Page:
He might warble in pitch-perfect English but a part of our interview with Phoenix frontman Thomas Mars, conducted at Saturday’s Good Vibration Festival in Sydney, was lost in translation. “On Tuesday we’re meeting an orchestra that specializes in rhyth…I don’t know how to say in English” Mars said, performing the universal sign for “drummer” before bassist Deck D’arcy jumped in to clarify: “We’re going to record a bunch of percussionists in Byron Bay.”.

That’s right Northern New South Wales, the Parisian four-piece have enlisted a local orchestra and the Byron-based “Dad of a friend” to lend some rhythmic might to demos for their new album, the as-yet-untitled followup to 2009’s Wolfgang Amadeus Phoenix. And if they like what they hear, they’ll return to Australia later this year to record the musicians proper.

According to Mars this represents one of many changes to the band’s guitar driven pop sound, comparing their new stuff to the TGV (Train à Grande Vitesse) the French equivalent of the Shinkansen. If you’ve no idea what a bullet train sounds like, Mars describes the new cuts as “nostalgic”, “futuristic”, “experimental” and “minimal” while hinting at a departure from (and boredom with) the pop sensibilities of Wolfgang Amadeus Phoenix.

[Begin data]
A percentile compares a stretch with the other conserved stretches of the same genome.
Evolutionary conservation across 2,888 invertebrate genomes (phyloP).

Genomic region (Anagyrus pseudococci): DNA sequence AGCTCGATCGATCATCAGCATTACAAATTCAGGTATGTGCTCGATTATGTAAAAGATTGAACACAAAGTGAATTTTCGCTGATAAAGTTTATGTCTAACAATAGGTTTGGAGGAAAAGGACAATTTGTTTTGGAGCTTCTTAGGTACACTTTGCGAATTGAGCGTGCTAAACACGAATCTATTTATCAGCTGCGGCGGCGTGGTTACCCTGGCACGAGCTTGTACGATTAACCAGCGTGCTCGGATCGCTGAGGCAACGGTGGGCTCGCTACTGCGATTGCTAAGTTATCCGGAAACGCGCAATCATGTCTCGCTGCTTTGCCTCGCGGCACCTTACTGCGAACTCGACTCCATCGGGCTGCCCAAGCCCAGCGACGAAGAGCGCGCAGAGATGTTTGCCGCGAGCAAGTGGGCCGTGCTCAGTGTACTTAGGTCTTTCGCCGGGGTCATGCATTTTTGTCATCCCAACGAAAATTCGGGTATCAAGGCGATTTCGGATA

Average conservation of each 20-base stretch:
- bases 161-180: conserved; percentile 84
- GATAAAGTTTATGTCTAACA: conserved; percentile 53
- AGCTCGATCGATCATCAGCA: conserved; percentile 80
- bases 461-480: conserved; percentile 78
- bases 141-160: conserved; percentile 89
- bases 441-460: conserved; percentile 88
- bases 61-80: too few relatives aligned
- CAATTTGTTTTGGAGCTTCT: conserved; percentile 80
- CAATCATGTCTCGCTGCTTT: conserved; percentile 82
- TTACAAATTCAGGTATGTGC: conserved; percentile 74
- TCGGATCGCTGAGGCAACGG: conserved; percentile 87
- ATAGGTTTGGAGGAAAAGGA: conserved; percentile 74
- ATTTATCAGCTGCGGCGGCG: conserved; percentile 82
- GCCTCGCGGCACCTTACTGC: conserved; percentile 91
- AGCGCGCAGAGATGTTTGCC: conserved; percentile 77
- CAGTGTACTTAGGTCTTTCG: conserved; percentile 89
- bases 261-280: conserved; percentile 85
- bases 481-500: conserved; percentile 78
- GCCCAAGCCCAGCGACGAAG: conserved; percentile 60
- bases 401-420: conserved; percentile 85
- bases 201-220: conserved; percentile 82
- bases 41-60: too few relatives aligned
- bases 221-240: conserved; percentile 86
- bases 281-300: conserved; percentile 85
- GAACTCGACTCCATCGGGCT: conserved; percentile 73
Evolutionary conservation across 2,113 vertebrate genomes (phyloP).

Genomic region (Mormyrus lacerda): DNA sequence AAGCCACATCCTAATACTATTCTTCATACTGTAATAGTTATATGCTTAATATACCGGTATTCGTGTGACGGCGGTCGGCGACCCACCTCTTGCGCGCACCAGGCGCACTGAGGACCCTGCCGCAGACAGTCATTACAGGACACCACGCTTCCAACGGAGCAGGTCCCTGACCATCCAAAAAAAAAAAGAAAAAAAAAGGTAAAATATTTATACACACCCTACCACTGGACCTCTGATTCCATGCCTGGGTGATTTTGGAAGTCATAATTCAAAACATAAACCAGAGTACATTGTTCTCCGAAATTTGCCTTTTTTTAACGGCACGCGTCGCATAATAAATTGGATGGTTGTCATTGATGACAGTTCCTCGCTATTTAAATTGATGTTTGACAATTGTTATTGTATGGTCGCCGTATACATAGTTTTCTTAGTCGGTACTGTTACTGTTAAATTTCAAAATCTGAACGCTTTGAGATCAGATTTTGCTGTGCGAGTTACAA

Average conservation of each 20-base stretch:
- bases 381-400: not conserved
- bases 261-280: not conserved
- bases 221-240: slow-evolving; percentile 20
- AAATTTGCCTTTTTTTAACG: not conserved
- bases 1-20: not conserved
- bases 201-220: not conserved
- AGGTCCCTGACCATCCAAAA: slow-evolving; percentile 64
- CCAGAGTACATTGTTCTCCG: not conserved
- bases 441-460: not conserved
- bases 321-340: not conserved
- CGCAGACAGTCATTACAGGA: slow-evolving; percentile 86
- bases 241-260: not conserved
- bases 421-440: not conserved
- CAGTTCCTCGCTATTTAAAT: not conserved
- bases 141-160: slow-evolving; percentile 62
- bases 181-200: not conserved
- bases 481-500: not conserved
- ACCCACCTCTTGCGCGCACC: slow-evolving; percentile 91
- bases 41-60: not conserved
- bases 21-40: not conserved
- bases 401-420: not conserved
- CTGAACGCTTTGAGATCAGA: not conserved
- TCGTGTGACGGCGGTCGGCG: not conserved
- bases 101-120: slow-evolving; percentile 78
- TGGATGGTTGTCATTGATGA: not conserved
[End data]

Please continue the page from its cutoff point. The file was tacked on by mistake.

“I think ’cause we do a lot music with drum machines and we blend a lot [of] drum machines and real drums, I think for us, it’s a way to escape that.” Mars explained. “You know, there’s something a little frustrating when you do pop music. And drums are the DNA of our music, ’cause we’d like to go somewhere else, we’d like to change that DNA.”

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